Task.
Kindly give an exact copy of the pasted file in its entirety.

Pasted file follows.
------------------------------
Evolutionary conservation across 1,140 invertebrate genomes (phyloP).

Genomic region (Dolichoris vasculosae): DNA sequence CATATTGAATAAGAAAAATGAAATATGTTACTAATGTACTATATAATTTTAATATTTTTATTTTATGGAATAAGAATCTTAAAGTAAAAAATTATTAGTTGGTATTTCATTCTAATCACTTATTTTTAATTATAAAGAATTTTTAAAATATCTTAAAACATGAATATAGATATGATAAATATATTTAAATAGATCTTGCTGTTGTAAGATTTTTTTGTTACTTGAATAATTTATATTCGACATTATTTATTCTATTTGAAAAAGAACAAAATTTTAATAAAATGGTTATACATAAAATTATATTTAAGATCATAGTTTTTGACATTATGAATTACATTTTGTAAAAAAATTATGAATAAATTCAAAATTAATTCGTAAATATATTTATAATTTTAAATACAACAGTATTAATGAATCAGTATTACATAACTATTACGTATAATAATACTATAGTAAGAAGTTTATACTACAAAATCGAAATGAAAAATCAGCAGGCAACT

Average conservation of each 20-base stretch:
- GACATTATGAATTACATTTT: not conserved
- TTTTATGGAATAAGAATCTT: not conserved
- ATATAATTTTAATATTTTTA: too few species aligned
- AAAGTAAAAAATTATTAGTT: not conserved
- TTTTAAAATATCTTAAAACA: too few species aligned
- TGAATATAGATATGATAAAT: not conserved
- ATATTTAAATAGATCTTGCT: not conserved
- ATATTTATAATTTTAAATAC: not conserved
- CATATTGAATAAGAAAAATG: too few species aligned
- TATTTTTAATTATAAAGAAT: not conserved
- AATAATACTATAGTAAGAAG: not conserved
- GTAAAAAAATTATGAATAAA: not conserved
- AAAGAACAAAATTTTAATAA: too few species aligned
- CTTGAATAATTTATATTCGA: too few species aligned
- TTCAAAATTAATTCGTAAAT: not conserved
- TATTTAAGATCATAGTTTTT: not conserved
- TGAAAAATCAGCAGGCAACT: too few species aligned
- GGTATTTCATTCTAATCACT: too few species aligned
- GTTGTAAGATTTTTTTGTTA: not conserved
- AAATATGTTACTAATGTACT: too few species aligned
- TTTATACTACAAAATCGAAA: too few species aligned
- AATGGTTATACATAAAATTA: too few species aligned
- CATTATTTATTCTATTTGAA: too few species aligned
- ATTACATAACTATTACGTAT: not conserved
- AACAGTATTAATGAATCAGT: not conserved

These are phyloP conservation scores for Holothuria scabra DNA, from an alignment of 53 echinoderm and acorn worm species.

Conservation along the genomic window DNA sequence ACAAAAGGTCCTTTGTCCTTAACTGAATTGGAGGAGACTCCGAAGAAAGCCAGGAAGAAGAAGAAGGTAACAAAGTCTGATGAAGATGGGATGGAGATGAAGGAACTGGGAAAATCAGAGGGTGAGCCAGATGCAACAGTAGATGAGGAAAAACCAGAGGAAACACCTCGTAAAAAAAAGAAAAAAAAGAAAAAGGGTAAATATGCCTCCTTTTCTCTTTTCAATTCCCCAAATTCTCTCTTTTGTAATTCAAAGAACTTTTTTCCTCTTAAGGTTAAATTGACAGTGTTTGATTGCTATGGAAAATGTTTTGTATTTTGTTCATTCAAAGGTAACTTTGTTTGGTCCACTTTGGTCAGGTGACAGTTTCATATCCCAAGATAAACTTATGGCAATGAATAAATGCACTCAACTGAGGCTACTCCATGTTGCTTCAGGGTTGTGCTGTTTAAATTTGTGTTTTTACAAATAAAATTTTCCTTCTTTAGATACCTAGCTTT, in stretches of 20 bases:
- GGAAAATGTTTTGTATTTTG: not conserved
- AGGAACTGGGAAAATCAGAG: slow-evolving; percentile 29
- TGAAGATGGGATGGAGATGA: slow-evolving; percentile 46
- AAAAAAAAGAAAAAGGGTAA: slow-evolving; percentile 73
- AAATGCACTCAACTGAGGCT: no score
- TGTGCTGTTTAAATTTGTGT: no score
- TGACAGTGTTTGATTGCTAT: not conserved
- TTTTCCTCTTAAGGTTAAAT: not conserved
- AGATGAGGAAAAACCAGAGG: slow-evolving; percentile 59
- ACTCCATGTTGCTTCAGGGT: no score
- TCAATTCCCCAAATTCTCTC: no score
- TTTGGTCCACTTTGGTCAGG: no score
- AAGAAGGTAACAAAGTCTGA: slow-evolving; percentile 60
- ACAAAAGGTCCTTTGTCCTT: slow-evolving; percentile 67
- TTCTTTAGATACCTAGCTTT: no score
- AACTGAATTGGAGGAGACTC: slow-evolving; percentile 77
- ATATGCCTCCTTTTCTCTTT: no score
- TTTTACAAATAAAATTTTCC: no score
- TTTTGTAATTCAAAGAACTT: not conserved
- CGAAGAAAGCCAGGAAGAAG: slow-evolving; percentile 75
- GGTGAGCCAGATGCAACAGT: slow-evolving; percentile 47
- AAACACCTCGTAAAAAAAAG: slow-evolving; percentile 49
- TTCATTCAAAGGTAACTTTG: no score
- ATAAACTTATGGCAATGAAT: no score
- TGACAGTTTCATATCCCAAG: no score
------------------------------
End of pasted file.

Evolutionary conservation across 1,140 invertebrate genomes (phyloP).

Genomic region (Dolichoris vasculosae): DNA sequence CATATTGAATAAGAAAAATGAAATATGTTACTAATGTACTATATAATTTTAATATTTTTATTTTATGGAATAAGAATCTTAAAGTAAAAAATTATTAGTTGGTATTTCATTCTAATCACTTATTTTTAATTATAAAGAATTTTTAAAATATCTTAAAACATGAATATAGATATGATAAATATATTTAAATAGATCTTGCTGTTGTAAGATTTTTTTGTTACTTGAATAATTTATATTCGACATTATTTATTCTATTTGAAAAAGAACAAAATTTTAATAAAATGGTTATACATAAAATTATATTTAAGATCATAGTTTTTGACATTATGAATTACATTTTGTAAAAAAATTATGAATAAATTCAAAATTAATTCGTAAATATATTTATAATTTTAAATACAACAGTATTAATGAATCAGTATTACATAACTATTACGTATAATAATACTATAGTAAGAAGTTTATACTACAAAATCGAAATGAAAAATCAGCAGGCAACT

Average conservation of each 20-base stretch:
- GACATTATGAATTACATTTT: not conserved
- TTTTATGGAATAAGAATCTT: not conserved
- ATATAATTTTAATATTTTTA: too few species aligned
- AAAGTAAAAAATTATTAGTT: not conserved
- TTTTAAAATATCTTAAAACA: too few species aligned
- TGAATATAGATATGATAAAT: not conserved
- ATATTTAAATAGATCTTGCT: not conserved
- ATATTTATAATTTTAAATAC: not conserved
- CATATTGAATAAGAAAAATG: too few species aligned
- TATTTTTAATTATAAAGAAT: not conserved
- AATAATACTATAGTAAGAAG: not conserved
- GTAAAAAAATTATGAATAAA: not conserved
- AAAGAACAAAATTTTAATAA: too few species aligned
- CTTGAATAATTTATATTCGA: too few species aligned
- TTCAAAATTAATTCGTAAAT: not conserved
- TATTTAAGATCATAGTTTTT: not conserved
- TGAAAAATCAGCAGGCAACT: too few species aligned
- GGTATTTCATTCTAATCACT: too few species aligned
- GTTGTAAGATTTTTTTGTTA: not conserved
- AAATATGTTACTAATGTACT: too few species aligned
- TTTATACTACAAAATCGAAA: too few species aligned
- AATGGTTATACATAAAATTA: too few species aligned
- CATTATTTATTCTATTTGAA: too few species aligned
- ATTACATAACTATTACGTAT: not conserved
- AACAGTATTAATGAATCAGT: not conserved

These are phyloP conservation scores for Holothuria scabra DNA, from an alignment of 53 echinoderm and acorn worm species.

Conservation along the genomic window DNA sequence ACAAAAGGTCCTTTGTCCTTAACTGAATTGGAGGAGACTCCGAAGAAAGCCAGGAAGAAGAAGAAGGTAACAAAGTCTGATGAAGATGGGATGGAGATGAAGGAACTGGGAAAATCAGAGGGTGAGCCAGATGCAACAGTAGATGAGGAAAAACCAGAGGAAACACCTCGTAAAAAAAAGAAAAAAAAGAAAAAGGGTAAATATGCCTCCTTTTCTCTTTTCAATTCCCCAAATTCTCTCTTTTGTAATTCAAAGAACTTTTTTCCTCTTAAGGTTAAATTGACAGTGTTTGATTGCTATGGAAAATGTTTTGTATTTTGTTCATTCAAAGGTAACTTTGTTTGGTCCACTTTGGTCAGGTGACAGTTTCATATCCCAAGATAAACTTATGGCAATGAATAAATGCACTCAACTGAGGCTACTCCATGTTGCTTCAGGGTTGTGCTGTTTAAATTTGTGTTTTTACAAATAAAATTTTCCTTCTTTAGATACCTAGCTTT, in stretches of 20 bases:
- GGAAAATGTTTTGTATTTTG: not conserved
- AGGAACTGGGAAAATCAGAG: slow-evolving; percentile 29
- TGAAGATGGGATGGAGATGA: slow-evolving; percentile 46
- AAAAAAAAGAAAAAGGGTAA: slow-evolving; percentile 73
- AAATGCACTCAACTGAGGCT: no score
- TGTGCTGTTTAAATTTGTGT: no score
- TGACAGTGTTTGATTGCTAT: not conserved
- TTTTCCTCTTAAGGTTAAAT: not conserved
- AGATGAGGAAAAACCAGAGG: slow-evolving; percentile 59
- ACTCCATGTTGCTTCAGGGT: no score
- TCAATTCCCCAAATTCTCTC: no score
- TTTGGTCCACTTTGGTCAGG: no score
- AAGAAGGTAACAAAGTCTGA: slow-evolving; percentile 60
- ACAAAAGGTCCTTTGTCCTT: slow-evolving; percentile 67
- TTCTTTAGATACCTAGCTTT: no score
- AACTGAATTGGAGGAGACTC: slow-evolving; percentile 77
- ATATGCCTCCTTTTCTCTTT: no score
- TTTTACAAATAAAATTTTCC: no score
- TTTTGTAATTCAAAGAACTT: not conserved
- CGAAGAAAGCCAGGAAGAAG: slow-evolving; percentile 75
- GGTGAGCCAGATGCAACAGT: slow-evolving; percentile 47
- AAACACCTCGTAAAAAAAAG: slow-evolving; percentile 49
- TTCATTCAAAGGTAACTTTG: no score
- ATAAACTTATGGCAATGAAT: no score
- TGACAGTTTCATATCCCAAG: no score